In South Africa the uptake of LBS has been slow due to the considerable financial risk attached to its implementation (initial investment), and also because of technology issues such as cellular networks operating on disparate software, hardware and connectivity components. On top of that, LBS requires partnerships with other stakeholders.

The situation is changing though. Niche market analysts Micro Market Monitor expects the South African LBS market to grow to $879,6-million by 2019, at an estimated compound annual growth rate of 34,9% between 2014 and 2019.

Market analysts Pyramid Research have identified most of the opportunities to be in navigation, mobile advertisements, tourism, and consumer tracking. They have found that there has been a rise in demand for personal safety and security applications and social networking services.

In-depth business insights

Most significantly, the LBS market extends beyond traditional smartphone-centred service provider-to-public services, and there are business-to-business service providers that provide location-based business intelligence to other businesses.

Business intelligence providers incorporate multiple datasets to create complex and powerful analysis models from which to extract business insights for their clients, such as highly detailed customer profiles.

A business intelligence company might use weather pattern and crime data, overlaid onto the geo-located client database of an insurance company, for the insurance company to gain insights into areas which are more prone to damages and therefore claims. Analysed well, this information not only gives insight into the clients of a business, but also into the doings of competitors
and their clients.

Some service providers deliver services to both individual consumers and businesses. A navigation app might provide a user with navigation and points of interest, and then sell this data to businesses to measure customer visits to stores, track crowds in real time, or measure billboard sightings quite accurately. This is the current trend, with industry players such as Google and Nokia shifting the business model from payment (serve the user), to advertising-funded services, serving users, but also serving them to advertisers.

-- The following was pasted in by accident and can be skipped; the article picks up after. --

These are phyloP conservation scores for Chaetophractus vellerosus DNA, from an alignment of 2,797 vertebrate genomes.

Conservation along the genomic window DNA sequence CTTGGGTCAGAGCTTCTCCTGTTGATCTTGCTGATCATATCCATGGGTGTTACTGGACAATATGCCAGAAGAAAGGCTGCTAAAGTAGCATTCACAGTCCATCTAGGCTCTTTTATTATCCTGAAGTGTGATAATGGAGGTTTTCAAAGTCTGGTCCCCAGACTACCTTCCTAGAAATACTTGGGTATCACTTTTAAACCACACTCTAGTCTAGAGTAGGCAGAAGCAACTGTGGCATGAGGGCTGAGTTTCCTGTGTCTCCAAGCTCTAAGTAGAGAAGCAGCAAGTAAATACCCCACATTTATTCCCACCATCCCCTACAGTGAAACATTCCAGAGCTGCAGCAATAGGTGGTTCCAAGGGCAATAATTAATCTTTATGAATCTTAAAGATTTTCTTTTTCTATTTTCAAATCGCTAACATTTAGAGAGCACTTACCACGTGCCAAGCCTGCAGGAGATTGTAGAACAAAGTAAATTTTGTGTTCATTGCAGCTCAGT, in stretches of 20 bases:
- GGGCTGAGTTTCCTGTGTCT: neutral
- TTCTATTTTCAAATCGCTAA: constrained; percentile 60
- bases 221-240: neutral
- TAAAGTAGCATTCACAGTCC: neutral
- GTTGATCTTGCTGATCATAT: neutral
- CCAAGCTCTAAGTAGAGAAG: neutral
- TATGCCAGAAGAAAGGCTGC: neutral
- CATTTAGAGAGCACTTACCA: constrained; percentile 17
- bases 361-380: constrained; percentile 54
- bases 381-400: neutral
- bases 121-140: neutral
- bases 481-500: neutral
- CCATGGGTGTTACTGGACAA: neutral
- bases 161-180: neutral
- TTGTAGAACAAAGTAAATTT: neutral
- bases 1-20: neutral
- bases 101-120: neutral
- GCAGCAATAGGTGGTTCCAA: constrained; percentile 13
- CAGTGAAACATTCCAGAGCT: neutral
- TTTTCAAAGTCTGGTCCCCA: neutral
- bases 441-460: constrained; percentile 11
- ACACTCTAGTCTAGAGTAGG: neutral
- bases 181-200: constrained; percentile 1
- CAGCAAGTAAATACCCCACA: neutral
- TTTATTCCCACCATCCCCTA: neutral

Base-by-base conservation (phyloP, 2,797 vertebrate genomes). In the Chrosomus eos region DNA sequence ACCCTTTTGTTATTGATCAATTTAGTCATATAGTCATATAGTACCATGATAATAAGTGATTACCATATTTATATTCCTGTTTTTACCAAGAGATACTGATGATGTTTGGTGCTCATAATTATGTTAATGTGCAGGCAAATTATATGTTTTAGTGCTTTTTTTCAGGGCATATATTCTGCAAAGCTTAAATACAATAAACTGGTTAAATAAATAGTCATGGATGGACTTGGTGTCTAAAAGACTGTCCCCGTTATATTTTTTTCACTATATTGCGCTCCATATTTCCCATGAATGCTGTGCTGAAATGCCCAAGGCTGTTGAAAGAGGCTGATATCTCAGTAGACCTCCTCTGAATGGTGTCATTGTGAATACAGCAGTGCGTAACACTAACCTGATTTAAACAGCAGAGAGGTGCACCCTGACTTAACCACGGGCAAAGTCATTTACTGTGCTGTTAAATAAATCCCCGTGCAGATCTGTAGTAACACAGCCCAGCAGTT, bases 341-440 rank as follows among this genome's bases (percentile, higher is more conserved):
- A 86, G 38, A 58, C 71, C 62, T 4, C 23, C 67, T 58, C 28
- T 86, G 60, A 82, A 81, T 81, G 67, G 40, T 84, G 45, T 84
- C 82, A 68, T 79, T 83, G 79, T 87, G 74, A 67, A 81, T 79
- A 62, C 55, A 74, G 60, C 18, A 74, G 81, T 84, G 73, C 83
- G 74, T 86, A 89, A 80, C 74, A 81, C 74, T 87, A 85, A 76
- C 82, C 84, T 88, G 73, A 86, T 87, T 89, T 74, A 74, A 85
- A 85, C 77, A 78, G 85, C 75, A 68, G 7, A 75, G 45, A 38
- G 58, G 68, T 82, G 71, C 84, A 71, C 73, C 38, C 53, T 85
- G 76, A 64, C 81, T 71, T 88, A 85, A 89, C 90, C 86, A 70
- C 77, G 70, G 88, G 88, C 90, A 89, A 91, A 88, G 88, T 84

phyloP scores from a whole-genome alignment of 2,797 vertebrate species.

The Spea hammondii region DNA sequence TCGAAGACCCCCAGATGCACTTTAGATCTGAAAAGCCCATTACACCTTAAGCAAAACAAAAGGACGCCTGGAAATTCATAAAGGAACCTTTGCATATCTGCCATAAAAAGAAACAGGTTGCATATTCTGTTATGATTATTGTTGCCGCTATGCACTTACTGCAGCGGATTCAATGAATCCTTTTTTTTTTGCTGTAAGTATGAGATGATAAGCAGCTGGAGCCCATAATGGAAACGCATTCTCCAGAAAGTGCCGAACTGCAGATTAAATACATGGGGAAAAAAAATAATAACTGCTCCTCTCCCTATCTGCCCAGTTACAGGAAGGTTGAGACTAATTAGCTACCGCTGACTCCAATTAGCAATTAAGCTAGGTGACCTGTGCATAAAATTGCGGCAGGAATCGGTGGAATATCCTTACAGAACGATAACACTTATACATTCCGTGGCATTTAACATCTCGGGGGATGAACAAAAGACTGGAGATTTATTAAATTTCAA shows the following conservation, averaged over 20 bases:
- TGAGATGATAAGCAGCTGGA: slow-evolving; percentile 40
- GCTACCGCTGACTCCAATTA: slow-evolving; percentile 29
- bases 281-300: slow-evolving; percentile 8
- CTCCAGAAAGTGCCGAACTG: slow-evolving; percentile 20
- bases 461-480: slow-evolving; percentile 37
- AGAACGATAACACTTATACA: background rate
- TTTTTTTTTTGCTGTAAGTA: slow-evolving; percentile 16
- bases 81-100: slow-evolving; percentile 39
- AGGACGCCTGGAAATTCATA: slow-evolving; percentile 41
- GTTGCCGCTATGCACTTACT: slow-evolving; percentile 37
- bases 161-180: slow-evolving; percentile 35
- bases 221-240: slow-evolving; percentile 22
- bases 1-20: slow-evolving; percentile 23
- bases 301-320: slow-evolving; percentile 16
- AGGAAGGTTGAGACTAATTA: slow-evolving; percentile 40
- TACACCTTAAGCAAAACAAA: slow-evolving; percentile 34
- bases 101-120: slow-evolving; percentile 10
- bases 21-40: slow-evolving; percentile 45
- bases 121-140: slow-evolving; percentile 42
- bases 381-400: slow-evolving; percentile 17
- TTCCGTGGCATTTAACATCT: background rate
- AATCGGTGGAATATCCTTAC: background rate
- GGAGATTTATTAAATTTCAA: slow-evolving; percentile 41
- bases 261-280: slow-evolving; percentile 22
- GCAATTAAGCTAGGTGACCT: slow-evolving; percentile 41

Techniques and accuracy

The quality of LBS, including the types of services possible, depends on the accuracy of the technologies and positioning techniques LBS is based on. Not forgetting the many highly accurate datasets used in business intelligence, a large part of general consumer LBS takes place on smart phones over cellular networks.

Mobile LBS technologies comprise chipset providers (e.g. Intel), software providers (e.g. MapQuest), system providers (e.g. TomTom), platform providers (e.g. Esri, deCarta), service providers (e.g. network operators and other companies), and handset manufacturers (e.g. Sony). Some companies perform several roles, e.g. Nokia, which is a software and service provider. By its nature, LBS also relies on interoperability between technologies and different networks (which often have their own positioning technologies).

Different positioning technologies and techniques offer different levels of accuracy. For mobile phone LBS, there are three categories of positioning techniques:

  • Basic methods, such as dead reckoning, triangulation, trilateration (signal strength analysis) and proximity sensing.
  • Satellite positioning (GPS and Assisted-GPS)
  • Mobile positioning (on GSM (2G), UMTS (3G) and LTE (4G) networks), which comprise mobile-based (using cell ID, time advance, RTT), mobile-assisted, and network-based technologies.

Fig. 2: The accuracy and availability of different handset-based positioning methods.  [Credit: telecomHall]

Fig. 2: The accuracy and availability of different handset-based positioning methods.